October 16, 1995
A June voluntary climbing ban at Devils Tower may ease conflicts between rock climbers and Native Americans who use the site for religious ceremonies.
Environmentalists object to the proposed relocation of two Jackson-area grizzly bears that are killing cattle.
Using an obscure provision in the recent salvage logging bill, loggers begin cutting healthy old-growth forests in the Northwest.
Recent old-growth timber sales like Oregon's Roman Dunn are clear-cut in what critics call an "old-fashioned, dirty" way.
Right-wing Republicans in control of Congress plan sweeping change that will transform the West and roll back 100 years of progress.
Colorado Republican Sen. Ben Nighthorse Campbell seeks to push ahead with dam construction on Animas-La Plata.
The company town of Port Gamble, Wash., faces a future as a tourist town when its only sawmill closes.
A look at history shows a cycle in the rise and fall of Western wise-use movements and sagebrush rebellions.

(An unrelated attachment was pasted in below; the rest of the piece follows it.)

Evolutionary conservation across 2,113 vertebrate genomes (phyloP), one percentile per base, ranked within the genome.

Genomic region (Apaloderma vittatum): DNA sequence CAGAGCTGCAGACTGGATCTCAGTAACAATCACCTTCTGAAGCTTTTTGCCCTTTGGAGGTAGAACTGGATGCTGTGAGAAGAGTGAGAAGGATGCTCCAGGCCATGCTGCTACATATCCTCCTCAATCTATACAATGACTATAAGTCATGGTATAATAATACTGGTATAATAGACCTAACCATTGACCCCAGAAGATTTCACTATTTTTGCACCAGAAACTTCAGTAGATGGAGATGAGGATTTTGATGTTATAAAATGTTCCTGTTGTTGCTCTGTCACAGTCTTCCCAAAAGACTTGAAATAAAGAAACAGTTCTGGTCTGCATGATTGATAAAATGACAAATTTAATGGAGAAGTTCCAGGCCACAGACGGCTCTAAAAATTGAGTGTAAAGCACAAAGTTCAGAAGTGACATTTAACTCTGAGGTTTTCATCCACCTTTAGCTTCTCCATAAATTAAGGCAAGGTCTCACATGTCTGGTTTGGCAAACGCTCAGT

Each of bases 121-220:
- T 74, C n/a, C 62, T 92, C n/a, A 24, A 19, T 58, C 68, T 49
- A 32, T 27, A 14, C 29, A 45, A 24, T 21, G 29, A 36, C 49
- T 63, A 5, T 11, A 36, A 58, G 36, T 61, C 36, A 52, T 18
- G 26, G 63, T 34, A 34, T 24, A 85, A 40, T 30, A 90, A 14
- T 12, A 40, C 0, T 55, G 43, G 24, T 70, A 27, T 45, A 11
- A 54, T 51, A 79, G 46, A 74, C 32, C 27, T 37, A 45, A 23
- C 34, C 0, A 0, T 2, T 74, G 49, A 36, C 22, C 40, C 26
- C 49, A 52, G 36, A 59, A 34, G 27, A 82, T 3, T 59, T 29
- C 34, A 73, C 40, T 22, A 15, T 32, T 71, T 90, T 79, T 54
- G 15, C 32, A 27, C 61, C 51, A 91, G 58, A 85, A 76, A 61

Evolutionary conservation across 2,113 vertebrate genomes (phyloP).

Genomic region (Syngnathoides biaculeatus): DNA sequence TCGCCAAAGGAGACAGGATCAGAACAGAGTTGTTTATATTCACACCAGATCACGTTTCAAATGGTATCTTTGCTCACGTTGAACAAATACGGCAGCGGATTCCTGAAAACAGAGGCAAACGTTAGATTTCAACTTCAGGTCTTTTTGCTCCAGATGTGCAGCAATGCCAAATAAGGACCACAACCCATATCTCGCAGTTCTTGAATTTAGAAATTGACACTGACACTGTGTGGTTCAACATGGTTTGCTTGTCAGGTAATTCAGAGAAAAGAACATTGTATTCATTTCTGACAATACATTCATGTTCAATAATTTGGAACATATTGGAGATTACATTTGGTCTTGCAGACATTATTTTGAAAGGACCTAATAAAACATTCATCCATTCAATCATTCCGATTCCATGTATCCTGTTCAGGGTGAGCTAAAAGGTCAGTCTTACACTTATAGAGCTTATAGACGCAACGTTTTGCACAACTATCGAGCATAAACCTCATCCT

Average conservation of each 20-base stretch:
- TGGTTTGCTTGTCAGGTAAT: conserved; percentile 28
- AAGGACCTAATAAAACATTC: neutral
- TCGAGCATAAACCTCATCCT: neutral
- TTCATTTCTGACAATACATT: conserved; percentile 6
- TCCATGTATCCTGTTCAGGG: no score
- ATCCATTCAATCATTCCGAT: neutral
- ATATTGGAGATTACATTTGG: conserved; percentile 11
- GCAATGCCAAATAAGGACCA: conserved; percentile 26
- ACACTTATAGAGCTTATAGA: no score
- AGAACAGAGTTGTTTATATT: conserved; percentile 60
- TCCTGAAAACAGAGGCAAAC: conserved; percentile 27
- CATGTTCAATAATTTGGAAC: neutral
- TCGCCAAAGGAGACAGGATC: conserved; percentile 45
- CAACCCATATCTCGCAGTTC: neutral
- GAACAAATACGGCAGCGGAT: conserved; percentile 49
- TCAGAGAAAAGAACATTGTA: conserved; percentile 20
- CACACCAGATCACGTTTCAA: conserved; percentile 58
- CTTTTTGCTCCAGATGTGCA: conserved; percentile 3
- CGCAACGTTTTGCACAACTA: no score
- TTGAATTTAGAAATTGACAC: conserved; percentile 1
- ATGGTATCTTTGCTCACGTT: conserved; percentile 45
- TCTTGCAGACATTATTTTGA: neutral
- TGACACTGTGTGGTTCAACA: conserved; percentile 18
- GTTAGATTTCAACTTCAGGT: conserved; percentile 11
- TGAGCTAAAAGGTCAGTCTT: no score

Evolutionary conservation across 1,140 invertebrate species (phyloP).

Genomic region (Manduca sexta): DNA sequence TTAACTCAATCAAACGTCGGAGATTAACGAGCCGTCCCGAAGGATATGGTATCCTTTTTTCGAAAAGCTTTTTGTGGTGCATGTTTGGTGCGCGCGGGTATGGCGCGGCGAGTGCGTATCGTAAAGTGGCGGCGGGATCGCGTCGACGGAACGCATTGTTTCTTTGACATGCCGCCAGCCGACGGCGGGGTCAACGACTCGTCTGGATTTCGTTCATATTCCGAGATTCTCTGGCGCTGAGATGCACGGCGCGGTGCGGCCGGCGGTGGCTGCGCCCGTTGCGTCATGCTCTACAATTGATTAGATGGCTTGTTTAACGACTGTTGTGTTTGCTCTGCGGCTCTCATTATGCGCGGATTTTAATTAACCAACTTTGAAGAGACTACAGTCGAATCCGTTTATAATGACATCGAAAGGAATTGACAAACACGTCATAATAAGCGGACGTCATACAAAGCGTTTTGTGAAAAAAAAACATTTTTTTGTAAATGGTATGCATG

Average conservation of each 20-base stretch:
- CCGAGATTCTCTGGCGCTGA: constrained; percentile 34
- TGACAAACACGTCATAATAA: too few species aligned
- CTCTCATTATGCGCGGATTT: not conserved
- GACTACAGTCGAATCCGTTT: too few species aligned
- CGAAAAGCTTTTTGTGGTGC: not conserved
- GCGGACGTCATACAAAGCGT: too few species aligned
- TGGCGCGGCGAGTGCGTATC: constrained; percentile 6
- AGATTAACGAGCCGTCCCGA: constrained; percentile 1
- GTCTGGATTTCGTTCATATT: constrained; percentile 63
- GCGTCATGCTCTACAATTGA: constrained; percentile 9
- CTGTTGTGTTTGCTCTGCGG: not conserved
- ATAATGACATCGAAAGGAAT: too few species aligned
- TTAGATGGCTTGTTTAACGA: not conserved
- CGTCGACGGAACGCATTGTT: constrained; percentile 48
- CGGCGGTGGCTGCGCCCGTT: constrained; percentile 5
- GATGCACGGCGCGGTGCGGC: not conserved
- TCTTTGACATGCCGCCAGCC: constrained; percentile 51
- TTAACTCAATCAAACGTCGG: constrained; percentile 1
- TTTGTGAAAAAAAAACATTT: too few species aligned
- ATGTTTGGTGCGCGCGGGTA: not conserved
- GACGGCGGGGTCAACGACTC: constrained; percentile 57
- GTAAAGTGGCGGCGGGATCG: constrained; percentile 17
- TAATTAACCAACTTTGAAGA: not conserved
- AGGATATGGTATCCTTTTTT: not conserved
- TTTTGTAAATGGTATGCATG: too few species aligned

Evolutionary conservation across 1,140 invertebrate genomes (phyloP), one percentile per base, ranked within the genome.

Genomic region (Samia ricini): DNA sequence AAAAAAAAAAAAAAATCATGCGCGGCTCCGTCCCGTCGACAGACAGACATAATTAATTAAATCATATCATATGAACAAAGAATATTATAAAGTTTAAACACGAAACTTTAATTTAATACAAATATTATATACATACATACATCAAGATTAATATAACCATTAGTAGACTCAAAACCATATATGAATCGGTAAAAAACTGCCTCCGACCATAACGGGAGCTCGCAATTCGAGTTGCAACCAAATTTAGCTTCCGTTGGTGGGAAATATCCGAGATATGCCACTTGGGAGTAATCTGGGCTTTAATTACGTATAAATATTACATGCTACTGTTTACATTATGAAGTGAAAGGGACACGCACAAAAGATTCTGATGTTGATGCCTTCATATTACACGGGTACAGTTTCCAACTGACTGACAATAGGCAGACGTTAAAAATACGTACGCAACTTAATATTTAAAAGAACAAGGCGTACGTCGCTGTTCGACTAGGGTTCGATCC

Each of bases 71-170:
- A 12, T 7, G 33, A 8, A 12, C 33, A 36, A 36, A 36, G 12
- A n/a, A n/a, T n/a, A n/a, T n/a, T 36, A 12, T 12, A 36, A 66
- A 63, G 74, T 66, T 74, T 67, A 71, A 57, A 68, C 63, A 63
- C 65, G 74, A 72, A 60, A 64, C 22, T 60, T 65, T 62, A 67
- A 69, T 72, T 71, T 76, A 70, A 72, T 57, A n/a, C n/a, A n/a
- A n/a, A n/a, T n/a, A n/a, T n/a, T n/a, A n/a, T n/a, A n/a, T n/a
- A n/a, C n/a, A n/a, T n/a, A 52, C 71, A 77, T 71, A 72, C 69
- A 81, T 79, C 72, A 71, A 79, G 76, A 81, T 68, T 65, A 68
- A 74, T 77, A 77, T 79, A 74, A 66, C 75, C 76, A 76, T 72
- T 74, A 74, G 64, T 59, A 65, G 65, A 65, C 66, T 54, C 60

South Dakota withdraws from the Missouri River Basin Association, claiming frustration with bureaucracy.
National Forest Supervisor Sonny LaSalle offers a controversial solution to Summit County's housing shortage by suggesting ski areas build low-cost housing on Forest Service land.
Wilderness Land Trust buys 200 acres of private land inside Raggeds and Maroon Bells-Snowmass wilderness areas.
Wildlife agencies urge a Wildlife Diversity Funding Initiative - a 5 percent tax on outdoor products to help preserve wildlife habitat.
- Guy Durrant on Giving thanks and looking forward
- Sarah Gilman on Closure of federal sheep facility would be a victory for grizzlies
- Gretchen King on Sage grouse found walking through Wyoming underpass
- Robb Cadwell on We can do our part to defuse the West
- Robb Cadwell on Wyoming grapples with how to fund wildlife conservation